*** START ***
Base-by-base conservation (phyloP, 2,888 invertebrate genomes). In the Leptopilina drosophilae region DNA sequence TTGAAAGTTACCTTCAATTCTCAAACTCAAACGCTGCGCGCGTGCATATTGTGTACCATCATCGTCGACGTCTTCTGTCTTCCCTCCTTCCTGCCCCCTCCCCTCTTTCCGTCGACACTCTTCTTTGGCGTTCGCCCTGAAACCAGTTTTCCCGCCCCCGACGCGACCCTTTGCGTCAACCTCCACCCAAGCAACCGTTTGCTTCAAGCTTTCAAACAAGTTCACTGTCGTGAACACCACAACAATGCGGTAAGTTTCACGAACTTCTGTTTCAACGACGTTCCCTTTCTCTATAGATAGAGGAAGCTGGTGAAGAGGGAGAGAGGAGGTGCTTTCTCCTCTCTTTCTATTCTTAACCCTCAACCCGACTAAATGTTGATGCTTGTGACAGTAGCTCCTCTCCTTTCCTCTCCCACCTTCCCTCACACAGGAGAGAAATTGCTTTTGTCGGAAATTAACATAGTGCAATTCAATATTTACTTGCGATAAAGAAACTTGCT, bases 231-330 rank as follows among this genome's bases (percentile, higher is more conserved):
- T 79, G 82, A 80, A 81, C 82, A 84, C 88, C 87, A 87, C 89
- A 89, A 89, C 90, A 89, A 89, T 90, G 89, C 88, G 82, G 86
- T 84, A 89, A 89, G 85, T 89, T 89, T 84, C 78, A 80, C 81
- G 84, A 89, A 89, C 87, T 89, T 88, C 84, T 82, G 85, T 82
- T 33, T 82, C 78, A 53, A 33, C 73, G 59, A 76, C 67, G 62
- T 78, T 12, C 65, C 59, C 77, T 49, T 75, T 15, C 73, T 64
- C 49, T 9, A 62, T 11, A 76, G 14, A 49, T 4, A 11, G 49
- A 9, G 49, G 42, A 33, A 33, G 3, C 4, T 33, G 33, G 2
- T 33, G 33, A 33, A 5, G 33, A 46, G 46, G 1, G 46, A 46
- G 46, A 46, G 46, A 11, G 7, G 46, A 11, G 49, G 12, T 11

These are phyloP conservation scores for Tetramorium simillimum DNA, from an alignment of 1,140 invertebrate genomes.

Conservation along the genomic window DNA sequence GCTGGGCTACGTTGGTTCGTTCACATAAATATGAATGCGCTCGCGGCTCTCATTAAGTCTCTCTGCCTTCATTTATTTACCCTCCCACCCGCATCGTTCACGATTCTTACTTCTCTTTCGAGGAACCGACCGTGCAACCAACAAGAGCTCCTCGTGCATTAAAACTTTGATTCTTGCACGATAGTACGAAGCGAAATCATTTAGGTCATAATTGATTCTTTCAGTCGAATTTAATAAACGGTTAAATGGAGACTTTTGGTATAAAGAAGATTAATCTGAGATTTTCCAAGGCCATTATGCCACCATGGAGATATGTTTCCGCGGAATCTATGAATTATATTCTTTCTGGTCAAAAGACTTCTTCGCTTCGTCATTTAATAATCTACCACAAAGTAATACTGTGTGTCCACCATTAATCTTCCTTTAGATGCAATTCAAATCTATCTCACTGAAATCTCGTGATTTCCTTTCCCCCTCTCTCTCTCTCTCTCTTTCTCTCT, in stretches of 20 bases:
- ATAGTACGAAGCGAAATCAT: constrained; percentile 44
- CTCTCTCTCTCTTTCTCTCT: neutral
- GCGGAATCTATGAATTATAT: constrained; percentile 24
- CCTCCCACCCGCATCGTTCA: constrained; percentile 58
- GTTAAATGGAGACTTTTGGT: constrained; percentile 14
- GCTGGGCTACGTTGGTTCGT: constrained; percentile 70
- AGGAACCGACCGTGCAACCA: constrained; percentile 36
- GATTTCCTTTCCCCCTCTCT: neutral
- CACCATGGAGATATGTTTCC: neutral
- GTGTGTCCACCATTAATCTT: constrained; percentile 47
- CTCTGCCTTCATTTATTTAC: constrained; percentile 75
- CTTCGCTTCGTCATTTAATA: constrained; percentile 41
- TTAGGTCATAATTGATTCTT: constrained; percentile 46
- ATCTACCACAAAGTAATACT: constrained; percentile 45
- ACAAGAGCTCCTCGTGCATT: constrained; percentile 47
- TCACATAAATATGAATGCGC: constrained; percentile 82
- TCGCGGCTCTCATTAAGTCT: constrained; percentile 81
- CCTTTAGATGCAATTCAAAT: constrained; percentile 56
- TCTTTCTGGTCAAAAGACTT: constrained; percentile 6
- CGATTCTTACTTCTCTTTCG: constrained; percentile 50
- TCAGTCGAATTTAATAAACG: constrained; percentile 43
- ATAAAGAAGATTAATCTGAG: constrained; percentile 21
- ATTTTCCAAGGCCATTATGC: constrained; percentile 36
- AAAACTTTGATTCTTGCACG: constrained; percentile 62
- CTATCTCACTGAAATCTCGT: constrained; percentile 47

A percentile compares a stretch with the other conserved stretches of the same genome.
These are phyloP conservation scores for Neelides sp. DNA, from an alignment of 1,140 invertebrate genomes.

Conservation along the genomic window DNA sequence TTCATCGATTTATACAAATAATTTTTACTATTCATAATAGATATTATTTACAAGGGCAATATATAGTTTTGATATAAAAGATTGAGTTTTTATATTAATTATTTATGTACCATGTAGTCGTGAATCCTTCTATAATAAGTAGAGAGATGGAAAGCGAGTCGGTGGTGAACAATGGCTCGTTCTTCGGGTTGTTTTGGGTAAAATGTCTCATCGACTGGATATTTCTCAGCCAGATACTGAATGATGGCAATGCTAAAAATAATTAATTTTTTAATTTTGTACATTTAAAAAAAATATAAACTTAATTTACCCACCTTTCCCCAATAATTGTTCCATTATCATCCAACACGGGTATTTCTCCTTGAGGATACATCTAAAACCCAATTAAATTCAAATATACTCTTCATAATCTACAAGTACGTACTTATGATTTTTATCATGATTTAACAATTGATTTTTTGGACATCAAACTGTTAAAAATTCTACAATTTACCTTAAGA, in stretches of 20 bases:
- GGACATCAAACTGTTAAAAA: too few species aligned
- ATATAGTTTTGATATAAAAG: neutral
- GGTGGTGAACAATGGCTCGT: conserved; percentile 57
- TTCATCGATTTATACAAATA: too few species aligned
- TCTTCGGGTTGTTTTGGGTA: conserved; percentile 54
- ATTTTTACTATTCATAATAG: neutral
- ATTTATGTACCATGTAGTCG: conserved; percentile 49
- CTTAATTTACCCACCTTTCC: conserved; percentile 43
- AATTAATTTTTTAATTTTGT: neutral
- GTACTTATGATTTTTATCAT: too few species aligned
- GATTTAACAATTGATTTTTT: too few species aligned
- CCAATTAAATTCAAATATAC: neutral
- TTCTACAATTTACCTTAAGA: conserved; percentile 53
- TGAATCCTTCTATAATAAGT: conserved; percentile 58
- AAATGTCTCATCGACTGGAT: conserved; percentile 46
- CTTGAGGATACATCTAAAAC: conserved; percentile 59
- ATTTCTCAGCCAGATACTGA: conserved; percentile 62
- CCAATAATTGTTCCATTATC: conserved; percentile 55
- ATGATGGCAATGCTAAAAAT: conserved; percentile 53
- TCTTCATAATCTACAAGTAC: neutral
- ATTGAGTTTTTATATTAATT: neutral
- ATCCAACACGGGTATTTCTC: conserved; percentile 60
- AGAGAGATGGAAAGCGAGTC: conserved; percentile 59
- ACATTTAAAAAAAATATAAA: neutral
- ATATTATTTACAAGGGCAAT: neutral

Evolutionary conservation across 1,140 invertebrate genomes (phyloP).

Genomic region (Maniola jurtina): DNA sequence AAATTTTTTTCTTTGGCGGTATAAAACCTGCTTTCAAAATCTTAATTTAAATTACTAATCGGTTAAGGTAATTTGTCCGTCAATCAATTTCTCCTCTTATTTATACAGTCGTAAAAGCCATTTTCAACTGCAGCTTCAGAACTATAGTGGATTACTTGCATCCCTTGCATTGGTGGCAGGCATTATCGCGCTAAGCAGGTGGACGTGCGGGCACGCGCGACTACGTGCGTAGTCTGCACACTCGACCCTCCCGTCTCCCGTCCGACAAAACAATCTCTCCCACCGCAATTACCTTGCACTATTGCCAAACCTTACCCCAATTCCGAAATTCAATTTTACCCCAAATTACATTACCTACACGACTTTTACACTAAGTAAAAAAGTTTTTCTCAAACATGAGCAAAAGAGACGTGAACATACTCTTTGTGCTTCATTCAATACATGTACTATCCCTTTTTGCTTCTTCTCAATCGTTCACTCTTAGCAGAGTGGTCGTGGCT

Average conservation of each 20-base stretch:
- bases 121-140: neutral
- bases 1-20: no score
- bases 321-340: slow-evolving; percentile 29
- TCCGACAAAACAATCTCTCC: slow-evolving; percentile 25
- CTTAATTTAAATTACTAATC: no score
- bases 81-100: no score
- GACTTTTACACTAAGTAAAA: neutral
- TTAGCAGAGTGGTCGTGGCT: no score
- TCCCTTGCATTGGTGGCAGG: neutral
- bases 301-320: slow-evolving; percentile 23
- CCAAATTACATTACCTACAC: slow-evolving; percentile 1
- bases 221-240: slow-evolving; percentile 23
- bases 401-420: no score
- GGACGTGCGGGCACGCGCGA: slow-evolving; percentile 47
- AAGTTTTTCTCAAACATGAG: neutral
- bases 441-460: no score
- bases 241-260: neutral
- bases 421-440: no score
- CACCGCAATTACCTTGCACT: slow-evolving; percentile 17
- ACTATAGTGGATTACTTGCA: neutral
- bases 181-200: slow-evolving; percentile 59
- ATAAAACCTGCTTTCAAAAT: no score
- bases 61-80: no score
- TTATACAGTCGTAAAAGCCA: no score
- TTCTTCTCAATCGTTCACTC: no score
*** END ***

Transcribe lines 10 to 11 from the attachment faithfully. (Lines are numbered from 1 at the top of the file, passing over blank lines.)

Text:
- T 33, G 33, A 33, A 5, G 33, A 46, G 46, G 1, G 46, A 46
- G 46, A 46, G 46, A 11, G 7, G 46, A 11, G 49, G 12, T 11